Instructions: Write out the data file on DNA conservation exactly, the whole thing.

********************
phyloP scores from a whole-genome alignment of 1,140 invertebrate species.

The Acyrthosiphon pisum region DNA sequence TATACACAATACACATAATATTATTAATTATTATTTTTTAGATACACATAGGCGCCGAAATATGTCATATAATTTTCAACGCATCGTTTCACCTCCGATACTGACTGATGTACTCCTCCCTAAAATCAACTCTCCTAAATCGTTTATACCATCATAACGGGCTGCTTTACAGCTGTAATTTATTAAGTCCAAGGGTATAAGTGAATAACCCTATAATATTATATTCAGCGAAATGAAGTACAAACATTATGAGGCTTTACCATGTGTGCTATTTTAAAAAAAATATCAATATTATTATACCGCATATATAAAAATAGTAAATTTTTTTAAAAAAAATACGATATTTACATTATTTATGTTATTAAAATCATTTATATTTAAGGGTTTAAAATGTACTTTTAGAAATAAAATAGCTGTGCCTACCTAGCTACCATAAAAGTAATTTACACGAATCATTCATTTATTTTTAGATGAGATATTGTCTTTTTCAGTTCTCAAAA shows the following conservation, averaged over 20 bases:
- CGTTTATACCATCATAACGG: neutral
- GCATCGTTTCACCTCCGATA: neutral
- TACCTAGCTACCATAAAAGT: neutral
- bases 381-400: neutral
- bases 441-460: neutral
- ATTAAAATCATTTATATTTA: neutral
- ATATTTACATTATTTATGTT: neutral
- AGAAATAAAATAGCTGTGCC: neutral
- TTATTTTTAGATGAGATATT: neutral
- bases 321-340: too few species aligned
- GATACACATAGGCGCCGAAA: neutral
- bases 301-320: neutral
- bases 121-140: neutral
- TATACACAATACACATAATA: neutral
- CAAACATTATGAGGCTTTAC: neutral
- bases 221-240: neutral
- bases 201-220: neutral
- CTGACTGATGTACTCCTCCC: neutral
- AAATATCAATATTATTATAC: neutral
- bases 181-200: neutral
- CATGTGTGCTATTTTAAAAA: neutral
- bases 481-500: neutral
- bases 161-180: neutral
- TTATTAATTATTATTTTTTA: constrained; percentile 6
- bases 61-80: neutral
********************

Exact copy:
phyloP scores from a whole-genome alignment of 1,140 invertebrate species.

The Acyrthosiphon pisum region DNA sequence TATACACAATACACATAATATTATTAATTATTATTTTTTAGATACACATAGGCGCCGAAATATGTCATATAATTTTCAACGCATCGTTTCACCTCCGATACTGACTGATGTACTCCTCCCTAAAATCAACTCTCCTAAATCGTTTATACCATCATAACGGGCTGCTTTACAGCTGTAATTTATTAAGTCCAAGGGTATAAGTGAATAACCCTATAATATTATATTCAGCGAAATGAAGTACAAACATTATGAGGCTTTACCATGTGTGCTATTTTAAAAAAAATATCAATATTATTATACCGCATATATAAAAATAGTAAATTTTTTTAAAAAAAATACGATATTTACATTATTTATGTTATTAAAATCATTTATATTTAAGGGTTTAAAATGTACTTTTAGAAATAAAATAGCTGTGCCTACCTAGCTACCATAAAAGTAATTTACACGAATCATTCATTTATTTTTAGATGAGATATTGTCTTTTTCAGTTCTCAAAA shows the following conservation, averaged over 20 bases:
- CGTTTATACCATCATAACGG: neutral
- GCATCGTTTCACCTCCGATA: neutral
- TACCTAGCTACCATAAAAGT: neutral
- bases 381-400: neutral
- bases 441-460: neutral
- ATTAAAATCATTTATATTTA: neutral
- ATATTTACATTATTTATGTT: neutral
- AGAAATAAAATAGCTGTGCC: neutral
- TTATTTTTAGATGAGATATT: neutral
- bases 321-340: too few species aligned
- GATACACATAGGCGCCGAAA: neutral
- bases 301-320: neutral
- bases 121-140: neutral
- TATACACAATACACATAATA: neutral
- CAAACATTATGAGGCTTTAC: neutral
- bases 221-240: neutral
- bases 201-220: neutral
- CTGACTGATGTACTCCTCCC: neutral
- AAATATCAATATTATTATAC: neutral
- bases 181-200: neutral
- CATGTGTGCTATTTTAAAAA: neutral
- bases 481-500: neutral
- bases 161-180: neutral
- TTATTAATTATTATTTTTTA: constrained; percentile 6
- bases 61-80: neutral